"Haunt" is a definite standout on the album. From the very first line, "Every song I write is about you / So every song I write is a lie." It grabs your attention. Do all your songs tend to revolve around this one particular individual? Did writing this song help you gain perspective on the relationship?
"Haunt" is one of my favorite songs on the album as well. Not every song on the album is about that particular person, but there was a time when every single song I wrote was about him. And it was awful. I was still so much in love with him, but the relationship was ruined beyond repair and we were not speaking. I felt like I was reaching out to someone that wasn’t there, almost like he had died. I felt like I was haunted. Not by him, but by the memory of him, something that didn’t exist anymore. After writing "Haunt," I actually did begin to feel some peace around the relationship. I began to let go of that memory.
"Done For" is another standout, and you've said it was a difficult song to release. The lyrics in it are brutally honest, and somewhat dark. There's also a heavy blues and gospel influence evident in your delivery. How did this track come together?
I wrote "Done For" after half a bottle of whiskey in the midst of a terrible, gripping depression. I never write drunk, and this is probably the only exception. It’s a song that’s reaching out for retribution, pleading for something else, something better. The gospel element was always there. When I was in college, I sang in a gospel choir and felt like it was kind of where my voice felt most at home. When Jeanot heard the song, he loved it, and I was so uncomfortable with the subject matter and actually putting it out there in the world, that we clashed about it for a while. He pushed for it, and I hated it. It took a while (and a lot of whiskey) to get the unpolished, raw vocal take you hear on the album. I needed to move past my self-consciousness and just let that darkness take over.
The trajectory of the songs on this album is quite ingenious. Moving from songs rooted deeply in sadness and struggles, it then ends with "Not Your Girl," "Spark," and the title track "So What," which are more uplifting songs about healing, being comfortable with yourself and moving on. Did you write this album with this concept in mind, or did it all come together later in the process?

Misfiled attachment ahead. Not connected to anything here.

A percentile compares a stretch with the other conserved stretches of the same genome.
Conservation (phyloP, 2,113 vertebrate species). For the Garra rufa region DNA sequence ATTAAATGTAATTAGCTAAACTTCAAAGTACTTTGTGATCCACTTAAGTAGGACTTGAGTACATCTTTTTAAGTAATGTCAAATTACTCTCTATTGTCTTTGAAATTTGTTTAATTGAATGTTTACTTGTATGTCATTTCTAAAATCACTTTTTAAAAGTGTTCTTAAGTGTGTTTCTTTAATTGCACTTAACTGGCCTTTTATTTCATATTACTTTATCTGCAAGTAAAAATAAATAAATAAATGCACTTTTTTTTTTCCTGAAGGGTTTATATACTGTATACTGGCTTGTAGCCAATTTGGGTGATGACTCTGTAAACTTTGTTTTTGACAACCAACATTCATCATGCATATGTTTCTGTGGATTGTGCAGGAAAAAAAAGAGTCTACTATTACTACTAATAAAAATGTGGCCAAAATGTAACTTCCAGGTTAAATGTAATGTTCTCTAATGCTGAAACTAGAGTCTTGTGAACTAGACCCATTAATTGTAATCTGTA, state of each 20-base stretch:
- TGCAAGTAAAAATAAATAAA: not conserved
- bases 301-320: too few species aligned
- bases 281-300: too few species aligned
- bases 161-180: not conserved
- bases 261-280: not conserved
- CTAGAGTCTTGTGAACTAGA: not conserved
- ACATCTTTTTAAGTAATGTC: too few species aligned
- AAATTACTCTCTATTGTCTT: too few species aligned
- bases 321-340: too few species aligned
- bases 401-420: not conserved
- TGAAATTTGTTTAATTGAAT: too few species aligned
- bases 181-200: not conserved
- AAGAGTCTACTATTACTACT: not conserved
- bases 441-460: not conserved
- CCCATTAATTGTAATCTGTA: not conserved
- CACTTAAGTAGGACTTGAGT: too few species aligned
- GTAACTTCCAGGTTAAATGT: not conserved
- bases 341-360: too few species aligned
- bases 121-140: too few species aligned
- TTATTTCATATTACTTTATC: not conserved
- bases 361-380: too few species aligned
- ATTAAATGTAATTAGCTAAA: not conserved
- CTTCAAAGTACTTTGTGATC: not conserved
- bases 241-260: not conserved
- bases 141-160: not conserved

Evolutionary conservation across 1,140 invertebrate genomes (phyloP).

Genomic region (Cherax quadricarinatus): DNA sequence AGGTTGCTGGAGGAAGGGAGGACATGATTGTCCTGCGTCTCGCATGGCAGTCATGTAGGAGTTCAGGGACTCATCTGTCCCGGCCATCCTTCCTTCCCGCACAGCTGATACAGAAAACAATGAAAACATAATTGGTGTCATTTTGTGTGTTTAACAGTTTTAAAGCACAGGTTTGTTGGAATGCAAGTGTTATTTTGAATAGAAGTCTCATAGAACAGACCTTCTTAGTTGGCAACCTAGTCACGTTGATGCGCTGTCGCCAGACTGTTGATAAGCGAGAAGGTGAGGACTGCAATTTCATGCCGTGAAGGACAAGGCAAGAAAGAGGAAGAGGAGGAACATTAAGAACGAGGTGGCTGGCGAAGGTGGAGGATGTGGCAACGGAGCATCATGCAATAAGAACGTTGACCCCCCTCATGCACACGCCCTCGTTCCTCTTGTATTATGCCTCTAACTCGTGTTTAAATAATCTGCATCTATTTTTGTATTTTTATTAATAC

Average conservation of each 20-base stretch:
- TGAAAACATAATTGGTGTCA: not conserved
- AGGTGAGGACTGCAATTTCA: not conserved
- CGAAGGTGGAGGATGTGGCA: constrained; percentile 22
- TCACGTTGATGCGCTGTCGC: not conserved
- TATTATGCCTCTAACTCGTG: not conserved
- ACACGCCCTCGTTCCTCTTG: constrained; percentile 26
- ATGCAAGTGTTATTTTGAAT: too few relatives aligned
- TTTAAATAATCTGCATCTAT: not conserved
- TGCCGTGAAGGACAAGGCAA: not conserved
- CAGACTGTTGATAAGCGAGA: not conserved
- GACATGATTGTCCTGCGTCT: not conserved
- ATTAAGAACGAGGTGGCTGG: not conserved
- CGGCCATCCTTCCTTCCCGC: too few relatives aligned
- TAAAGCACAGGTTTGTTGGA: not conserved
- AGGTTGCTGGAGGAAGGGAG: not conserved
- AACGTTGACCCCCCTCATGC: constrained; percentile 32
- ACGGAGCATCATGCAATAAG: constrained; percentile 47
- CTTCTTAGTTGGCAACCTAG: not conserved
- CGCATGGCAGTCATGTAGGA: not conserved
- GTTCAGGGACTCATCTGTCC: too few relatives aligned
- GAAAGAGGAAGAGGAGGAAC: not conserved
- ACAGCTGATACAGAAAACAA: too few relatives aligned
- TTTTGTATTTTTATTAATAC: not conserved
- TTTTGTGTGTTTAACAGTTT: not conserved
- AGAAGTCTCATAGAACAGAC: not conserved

It’s funny because that was not the initial intention with the album. It was supposed to be just an EP, but when I began the process of recording, I just started writing and couldn’t stop. "Spark," "Not Your Girl" and "So What" were songs I did end up writing later, after I had begun much of my healing around old heartbreaks and failures that I let define me. It became almost a concept album based around the falling in love, having it blow up in your face, the depression you go through, and then eventually making it to the other side. I love “So What” as a track because it’s a very real take on all of what I went through. The attitude of “Yeah, I’ve been a fucking mess, so what?” has been really great to possess. I feel like it’s a superpower I have now. I know nothing can take me as low as I’ve been, and that’s amazing to know. I’m not ashamed of anything, and I think this album shows that.
As much of this album touches very personal subjects for you, how has 'So What?' helped you? And what do you hope your listeners take from the album's message?
So What? has helped me learn how to fly, and how to be honest. If you’re honest about your struggles, you stop living in shame. When I was in an abusive relationship and avoiding my friends and family to cover for him, because I was so ashamed of being stuck in it, I dug myself a deep hole that I had to dig myself out of. And when you spend all that time in the mud digging, you don’t come out clean. You’re a fucking mess when you get out. If you pretend you’re perfect, that you’re whole when you’re not, you’re living a lie. I’m still learning to be the most authentic person that I can be. I’m a perfectionist and a control freak, two things that most addicts are, and to release a 12-track album that details just what a mess I’ve been was really hard for me, but I feel liberated in doing so. I hope anyone that listens to that is inspired by that. I hope anyone that hears this that’s in a dark place can feel a little less alone.
If you had to choose one song from the record that you feel hits closest to home for you, what song would you choose and why?
"So What" is probably the song that stays the most relevant to me. I wrote it after a long period of time that I felt uninspired, and it came out as this brutally honest, self-reflective and triumphant “what the fuck ever” kind of song. I think it’s my anthem. That line about the voices in my head at the end still makes me happy. “Been listening to the voices in my head, they tell me I’m not finished yet.” I still feel that more than ever. I feel like I’ve weathered a great storm and am just beginning. I feel unstoppable.